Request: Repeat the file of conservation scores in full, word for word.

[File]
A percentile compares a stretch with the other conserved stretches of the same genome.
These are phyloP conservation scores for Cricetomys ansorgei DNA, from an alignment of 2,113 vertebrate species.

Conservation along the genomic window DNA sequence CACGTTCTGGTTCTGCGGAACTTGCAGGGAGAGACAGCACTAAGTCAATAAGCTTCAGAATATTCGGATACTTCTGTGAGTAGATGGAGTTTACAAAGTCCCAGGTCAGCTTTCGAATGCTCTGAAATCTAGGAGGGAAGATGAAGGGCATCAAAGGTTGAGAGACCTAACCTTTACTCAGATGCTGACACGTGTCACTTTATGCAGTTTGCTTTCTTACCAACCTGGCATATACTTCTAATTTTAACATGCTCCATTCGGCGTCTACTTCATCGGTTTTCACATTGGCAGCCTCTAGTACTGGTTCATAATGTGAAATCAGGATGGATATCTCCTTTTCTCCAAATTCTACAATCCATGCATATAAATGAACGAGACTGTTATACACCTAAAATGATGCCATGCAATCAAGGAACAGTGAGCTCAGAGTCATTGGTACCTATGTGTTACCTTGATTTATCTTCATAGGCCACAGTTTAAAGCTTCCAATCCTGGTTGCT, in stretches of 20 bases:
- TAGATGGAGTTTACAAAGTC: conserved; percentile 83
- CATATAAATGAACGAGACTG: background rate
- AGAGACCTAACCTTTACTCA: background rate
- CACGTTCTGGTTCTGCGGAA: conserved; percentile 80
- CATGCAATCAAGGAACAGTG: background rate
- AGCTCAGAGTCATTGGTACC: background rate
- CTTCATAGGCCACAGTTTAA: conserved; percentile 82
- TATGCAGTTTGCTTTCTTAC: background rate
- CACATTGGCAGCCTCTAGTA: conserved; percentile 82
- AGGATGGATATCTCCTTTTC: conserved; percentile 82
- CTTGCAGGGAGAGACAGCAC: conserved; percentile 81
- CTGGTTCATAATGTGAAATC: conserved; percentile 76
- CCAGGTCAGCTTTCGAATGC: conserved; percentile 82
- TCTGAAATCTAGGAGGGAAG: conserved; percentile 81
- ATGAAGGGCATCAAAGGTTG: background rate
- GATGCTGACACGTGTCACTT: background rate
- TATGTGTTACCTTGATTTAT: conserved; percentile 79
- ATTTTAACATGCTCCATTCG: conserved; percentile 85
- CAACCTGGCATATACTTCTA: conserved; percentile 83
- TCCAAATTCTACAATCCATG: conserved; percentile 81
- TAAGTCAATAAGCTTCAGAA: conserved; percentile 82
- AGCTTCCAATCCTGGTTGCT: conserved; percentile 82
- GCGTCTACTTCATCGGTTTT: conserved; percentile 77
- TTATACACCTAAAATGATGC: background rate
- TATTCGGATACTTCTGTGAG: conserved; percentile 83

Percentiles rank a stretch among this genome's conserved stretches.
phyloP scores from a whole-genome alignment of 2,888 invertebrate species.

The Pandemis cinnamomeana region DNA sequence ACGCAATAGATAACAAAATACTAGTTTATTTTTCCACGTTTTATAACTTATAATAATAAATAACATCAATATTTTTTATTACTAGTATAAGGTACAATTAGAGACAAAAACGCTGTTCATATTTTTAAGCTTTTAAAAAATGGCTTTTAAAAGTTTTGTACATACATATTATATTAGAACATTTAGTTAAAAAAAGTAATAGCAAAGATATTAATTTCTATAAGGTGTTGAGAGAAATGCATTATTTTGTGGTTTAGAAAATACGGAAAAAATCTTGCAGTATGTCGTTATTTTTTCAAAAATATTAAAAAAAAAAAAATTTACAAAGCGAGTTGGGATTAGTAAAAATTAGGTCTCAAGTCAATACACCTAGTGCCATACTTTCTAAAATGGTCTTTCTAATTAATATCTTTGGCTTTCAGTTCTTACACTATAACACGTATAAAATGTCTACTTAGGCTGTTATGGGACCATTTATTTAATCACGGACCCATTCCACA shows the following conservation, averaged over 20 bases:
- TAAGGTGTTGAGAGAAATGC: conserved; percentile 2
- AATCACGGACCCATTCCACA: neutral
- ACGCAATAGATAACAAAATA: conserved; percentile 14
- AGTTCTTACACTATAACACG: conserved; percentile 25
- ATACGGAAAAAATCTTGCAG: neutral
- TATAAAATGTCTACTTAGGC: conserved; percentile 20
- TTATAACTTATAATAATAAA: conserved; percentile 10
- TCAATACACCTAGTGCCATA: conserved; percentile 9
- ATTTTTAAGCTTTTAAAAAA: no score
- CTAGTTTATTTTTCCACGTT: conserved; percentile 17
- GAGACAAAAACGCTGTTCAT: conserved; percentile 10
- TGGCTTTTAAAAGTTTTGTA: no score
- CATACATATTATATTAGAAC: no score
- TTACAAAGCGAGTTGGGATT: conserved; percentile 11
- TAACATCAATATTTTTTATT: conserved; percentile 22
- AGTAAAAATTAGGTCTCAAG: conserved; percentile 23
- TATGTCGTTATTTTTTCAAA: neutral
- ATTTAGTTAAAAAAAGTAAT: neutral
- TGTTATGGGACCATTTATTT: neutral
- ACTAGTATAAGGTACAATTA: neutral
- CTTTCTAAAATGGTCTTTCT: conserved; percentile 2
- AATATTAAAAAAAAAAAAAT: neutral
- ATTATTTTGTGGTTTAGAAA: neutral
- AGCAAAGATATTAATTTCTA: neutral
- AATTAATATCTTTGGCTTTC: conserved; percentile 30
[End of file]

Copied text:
A percentile compares a stretch with the other conserved stretches of the same genome.
These are phyloP conservation scores for Cricetomys ansorgei DNA, from an alignment of 2,113 vertebrate species.

Conservation along the genomic window DNA sequence CACGTTCTGGTTCTGCGGAACTTGCAGGGAGAGACAGCACTAAGTCAATAAGCTTCAGAATATTCGGATACTTCTGTGAGTAGATGGAGTTTACAAAGTCCCAGGTCAGCTTTCGAATGCTCTGAAATCTAGGAGGGAAGATGAAGGGCATCAAAGGTTGAGAGACCTAACCTTTACTCAGATGCTGACACGTGTCACTTTATGCAGTTTGCTTTCTTACCAACCTGGCATATACTTCTAATTTTAACATGCTCCATTCGGCGTCTACTTCATCGGTTTTCACATTGGCAGCCTCTAGTACTGGTTCATAATGTGAAATCAGGATGGATATCTCCTTTTCTCCAAATTCTACAATCCATGCATATAAATGAACGAGACTGTTATACACCTAAAATGATGCCATGCAATCAAGGAACAGTGAGCTCAGAGTCATTGGTACCTATGTGTTACCTTGATTTATCTTCATAGGCCACAGTTTAAAGCTTCCAATCCTGGTTGCT, in stretches of 20 bases:
- TAGATGGAGTTTACAAAGTC: conserved; percentile 83
- CATATAAATGAACGAGACTG: background rate
- AGAGACCTAACCTTTACTCA: background rate
- CACGTTCTGGTTCTGCGGAA: conserved; percentile 80
- CATGCAATCAAGGAACAGTG: background rate
- AGCTCAGAGTCATTGGTACC: background rate
- CTTCATAGGCCACAGTTTAA: conserved; percentile 82
- TATGCAGTTTGCTTTCTTAC: background rate
- CACATTGGCAGCCTCTAGTA: conserved; percentile 82
- AGGATGGATATCTCCTTTTC: conserved; percentile 82
- CTTGCAGGGAGAGACAGCAC: conserved; percentile 81
- CTGGTTCATAATGTGAAATC: conserved; percentile 76
- CCAGGTCAGCTTTCGAATGC: conserved; percentile 82
- TCTGAAATCTAGGAGGGAAG: conserved; percentile 81
- ATGAAGGGCATCAAAGGTTG: background rate
- GATGCTGACACGTGTCACTT: background rate
- TATGTGTTACCTTGATTTAT: conserved; percentile 79
- ATTTTAACATGCTCCATTCG: conserved; percentile 85
- CAACCTGGCATATACTTCTA: conserved; percentile 83
- TCCAAATTCTACAATCCATG: conserved; percentile 81
- TAAGTCAATAAGCTTCAGAA: conserved; percentile 82
- AGCTTCCAATCCTGGTTGCT: conserved; percentile 82
- GCGTCTACTTCATCGGTTTT: conserved; percentile 77
- TTATACACCTAAAATGATGC: background rate
- TATTCGGATACTTCTGTGAG: conserved; percentile 83

Percentiles rank a stretch among this genome's conserved stretches.
phyloP scores from a whole-genome alignment of 2,888 invertebrate species.

The Pandemis cinnamomeana region DNA sequence ACGCAATAGATAACAAAATACTAGTTTATTTTTCCACGTTTTATAACTTATAATAATAAATAACATCAATATTTTTTATTACTAGTATAAGGTACAATTAGAGACAAAAACGCTGTTCATATTTTTAAGCTTTTAAAAAATGGCTTTTAAAAGTTTTGTACATACATATTATATTAGAACATTTAGTTAAAAAAAGTAATAGCAAAGATATTAATTTCTATAAGGTGTTGAGAGAAATGCATTATTTTGTGGTTTAGAAAATACGGAAAAAATCTTGCAGTATGTCGTTATTTTTTCAAAAATATTAAAAAAAAAAAAATTTACAAAGCGAGTTGGGATTAGTAAAAATTAGGTCTCAAGTCAATACACCTAGTGCCATACTTTCTAAAATGGTCTTTCTAATTAATATCTTTGGCTTTCAGTTCTTACACTATAACACGTATAAAATGTCTACTTAGGCTGTTATGGGACCATTTATTTAATCACGGACCCATTCCACA shows the following conservation, averaged over 20 bases:
- TAAGGTGTTGAGAGAAATGC: conserved; percentile 2
- AATCACGGACCCATTCCACA: neutral
- ACGCAATAGATAACAAAATA: conserved; percentile 14
- AGTTCTTACACTATAACACG: conserved; percentile 25
- ATACGGAAAAAATCTTGCAG: neutral
- TATAAAATGTCTACTTAGGC: conserved; percentile 20
- TTATAACTTATAATAATAAA: conserved; percentile 10
- TCAATACACCTAGTGCCATA: conserved; percentile 9
- ATTTTTAAGCTTTTAAAAAA: no score
- CTAGTTTATTTTTCCACGTT: conserved; percentile 17
- GAGACAAAAACGCTGTTCAT: conserved; percentile 10
- TGGCTTTTAAAAGTTTTGTA: no score
- CATACATATTATATTAGAAC: no score
- TTACAAAGCGAGTTGGGATT: conserved; percentile 11
- TAACATCAATATTTTTTATT: conserved; percentile 22
- AGTAAAAATTAGGTCTCAAG: conserved; percentile 23
- TATGTCGTTATTTTTTCAAA: neutral
- ATTTAGTTAAAAAAAGTAAT: neutral
- TGTTATGGGACCATTTATTT: neutral
- ACTAGTATAAGGTACAATTA: neutral
- CTTTCTAAAATGGTCTTTCT: conserved; percentile 2
- AATATTAAAAAAAAAAAAAT: neutral
- ATTATTTTGTGGTTTAGAAA: neutral
- AGCAAAGATATTAATTTCTA: neutral
- AATTAATATCTTTGGCTTTC: conserved; percentile 30